TeamSocialRationality: In what way does the ‘pragmatic’ element in Kant’s anthropology depend on his idea of practical reason?

Peter Baumann: According to Kant, practical reason gives us insight into the moral law and motivates us to act from duty. This most important aspect of Kant’s idea of practical reason does not play a big role at all in Kant’s anthropology. Much closer to the latter is another aspect of Kant’s conception of practical reason: practical reason as the ability to choose appropriate means for given ends. How then are practical reason and pragmatic anthropology related to each other? One has to keep in mind here that there are quite different uses of the term “pragmatic” in Kant’s works. Even if one just focuses on his pragmatic anthropology, one finds that Kant uses the term in different though related ways. Most relevant here is, I think, Kant’s “pragmatic” interest in means-ends reasoning as applied to the question of what, as Kant puts it, “a free-acting being makes of himself, or can and should make of himself” (AA VII: 119). Insofar as the pragmatic anthropology is useful for life it constitutes “Lebensklugheit”, a kind of prudence with respect to the question how to get through life. Kant clearly anticipates insights of the emerging social sciences when he emphasizes the social aspect of his pragmatic anthropology: What one makes of oneself cannot be separated from how one interacts with others. Kant’s pragmatic anthropology is in this sense also a social anthropology. This kind of “sociological” awareness is not present in his critique of practical reason. Putting all this together I would say that the pragmatic aspect of Kant’s anthropology is a specific application and further development of the more abstract ideas of practical (instrumental) reason one finds, for instance, in the Groundwork or in the second Critique. What is new, interesting and important in Kant’s pragmatic anthropology goes well beyond these works.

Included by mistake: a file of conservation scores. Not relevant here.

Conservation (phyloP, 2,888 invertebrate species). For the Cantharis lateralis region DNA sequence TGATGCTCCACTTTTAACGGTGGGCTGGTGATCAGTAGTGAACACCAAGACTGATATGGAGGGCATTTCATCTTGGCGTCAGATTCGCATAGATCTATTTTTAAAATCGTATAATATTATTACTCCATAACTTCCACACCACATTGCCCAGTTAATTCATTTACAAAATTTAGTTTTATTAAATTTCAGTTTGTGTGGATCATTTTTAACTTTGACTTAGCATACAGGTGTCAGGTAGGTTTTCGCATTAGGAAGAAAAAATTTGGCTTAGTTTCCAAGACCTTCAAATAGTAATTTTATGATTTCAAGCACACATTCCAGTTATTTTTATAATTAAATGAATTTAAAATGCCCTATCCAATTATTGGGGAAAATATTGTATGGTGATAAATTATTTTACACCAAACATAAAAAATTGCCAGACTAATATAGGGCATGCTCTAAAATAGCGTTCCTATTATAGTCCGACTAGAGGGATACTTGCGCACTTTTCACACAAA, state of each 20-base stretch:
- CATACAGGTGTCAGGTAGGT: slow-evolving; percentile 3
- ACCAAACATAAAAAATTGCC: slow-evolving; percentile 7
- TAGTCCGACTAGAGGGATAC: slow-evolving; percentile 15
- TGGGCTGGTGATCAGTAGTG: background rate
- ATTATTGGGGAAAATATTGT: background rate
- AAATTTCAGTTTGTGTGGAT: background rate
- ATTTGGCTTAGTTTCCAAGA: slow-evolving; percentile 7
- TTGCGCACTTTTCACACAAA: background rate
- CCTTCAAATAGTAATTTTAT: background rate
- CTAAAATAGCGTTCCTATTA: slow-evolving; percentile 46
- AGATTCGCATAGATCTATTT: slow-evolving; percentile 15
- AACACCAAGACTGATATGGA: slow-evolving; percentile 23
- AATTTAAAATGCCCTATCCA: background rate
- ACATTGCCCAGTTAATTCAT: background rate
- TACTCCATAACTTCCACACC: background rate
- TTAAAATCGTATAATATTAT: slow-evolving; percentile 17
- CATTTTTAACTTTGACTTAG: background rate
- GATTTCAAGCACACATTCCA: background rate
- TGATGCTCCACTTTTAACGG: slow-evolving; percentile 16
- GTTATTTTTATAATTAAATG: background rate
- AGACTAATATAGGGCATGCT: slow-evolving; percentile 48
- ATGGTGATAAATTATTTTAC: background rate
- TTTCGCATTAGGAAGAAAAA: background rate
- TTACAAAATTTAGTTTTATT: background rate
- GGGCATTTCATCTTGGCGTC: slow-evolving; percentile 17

TeamSocialRationality: How does Kant’s anthropology, with ‘world citizen’ as its specific goal, relate to his idea of enlightenment?

Peter Baumann: Enlightenment, understood as the exit from one’s “self-incurred minority”, is a precondition for being in charge of one’s own life (freely making of oneself what one can and should make of oneself: see above) and in this sense for being “at home” in the world as a world citizen. Even though Kant does not make the connection with enlightenment explicit in his pragmatic anthropology, it is there implicitly. The relation is reciprocal: One cannot be enlightened without being a citizen of the world in the sense of Kant’s pragmatic anthropology. I should emphasize here that this is my own, somewhat “reconstructive” take on how these ideas, as presented in different writings by Kant, relate to each other.